Lessons from the great egret: Cosmopolitan species as environmental guides
Celia Lewis (2003)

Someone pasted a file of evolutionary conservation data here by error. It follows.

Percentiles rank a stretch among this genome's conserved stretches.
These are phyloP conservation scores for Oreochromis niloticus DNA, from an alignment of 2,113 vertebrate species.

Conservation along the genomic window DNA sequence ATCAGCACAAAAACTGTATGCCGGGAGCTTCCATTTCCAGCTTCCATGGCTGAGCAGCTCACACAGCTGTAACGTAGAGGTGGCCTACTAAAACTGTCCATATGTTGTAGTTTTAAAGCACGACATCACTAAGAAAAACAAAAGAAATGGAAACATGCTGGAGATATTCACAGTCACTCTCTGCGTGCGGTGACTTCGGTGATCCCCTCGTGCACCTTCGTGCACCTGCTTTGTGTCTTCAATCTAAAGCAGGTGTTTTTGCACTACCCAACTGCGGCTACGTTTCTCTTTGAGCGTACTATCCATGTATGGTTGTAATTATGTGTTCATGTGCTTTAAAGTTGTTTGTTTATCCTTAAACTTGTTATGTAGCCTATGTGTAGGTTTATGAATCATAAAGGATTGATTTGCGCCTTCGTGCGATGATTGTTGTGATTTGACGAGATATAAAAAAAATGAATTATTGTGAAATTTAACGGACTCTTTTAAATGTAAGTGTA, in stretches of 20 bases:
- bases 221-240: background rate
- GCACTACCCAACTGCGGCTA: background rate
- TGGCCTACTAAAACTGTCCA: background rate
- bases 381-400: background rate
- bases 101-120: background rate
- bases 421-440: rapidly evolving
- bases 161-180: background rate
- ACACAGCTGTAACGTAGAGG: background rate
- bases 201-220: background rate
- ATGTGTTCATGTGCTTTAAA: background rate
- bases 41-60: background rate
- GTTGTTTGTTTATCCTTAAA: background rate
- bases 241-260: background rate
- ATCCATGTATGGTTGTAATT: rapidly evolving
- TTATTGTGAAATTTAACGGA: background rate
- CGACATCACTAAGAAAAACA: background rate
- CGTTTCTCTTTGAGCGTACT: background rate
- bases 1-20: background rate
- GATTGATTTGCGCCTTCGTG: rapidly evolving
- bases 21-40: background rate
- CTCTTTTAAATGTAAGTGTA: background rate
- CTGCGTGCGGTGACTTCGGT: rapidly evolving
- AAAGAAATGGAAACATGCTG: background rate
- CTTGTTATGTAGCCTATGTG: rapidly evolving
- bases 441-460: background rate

This dissertation is an experiment in environmental learning. The cosmopolitan species, the great egret ( Egretta alba ), is used as a guide to learning about local environmental history and local ecology in four places: Long Island Sound, USA; Delaware Bay, USA; Neusiedler See, Austria; and the Hunter River Valley in New South Wales, Australia. It is also used as a guide to the development of a cosmopolitan environmental perspective. The development of this broad perspective is based on the thesis that knowledge of the ecology of species mobility and cosmopolitanism may bring to light ecological connections within and between places, and that human migration and cultural mobility are also part of the ecological history of the environment. The concept of species guides is reviewed in nature literature, including examples from the works of Richard Nelson, Robert Michael Pyle, Terry Tempest Williams, Scott Weidensaul, and Peter Matthiessen. The author visits egret colonies, interviews biologists working at these sites, and develops narratives about the environmental history and the cultural history of each site, and the connections between egrets and humans in those places. Parallels are drawn between the migrant and cosmopolitan nature of great egrets and other species, and of the human species, and how recognition of these similarities can lead to a cosmopolitan environmental perspective.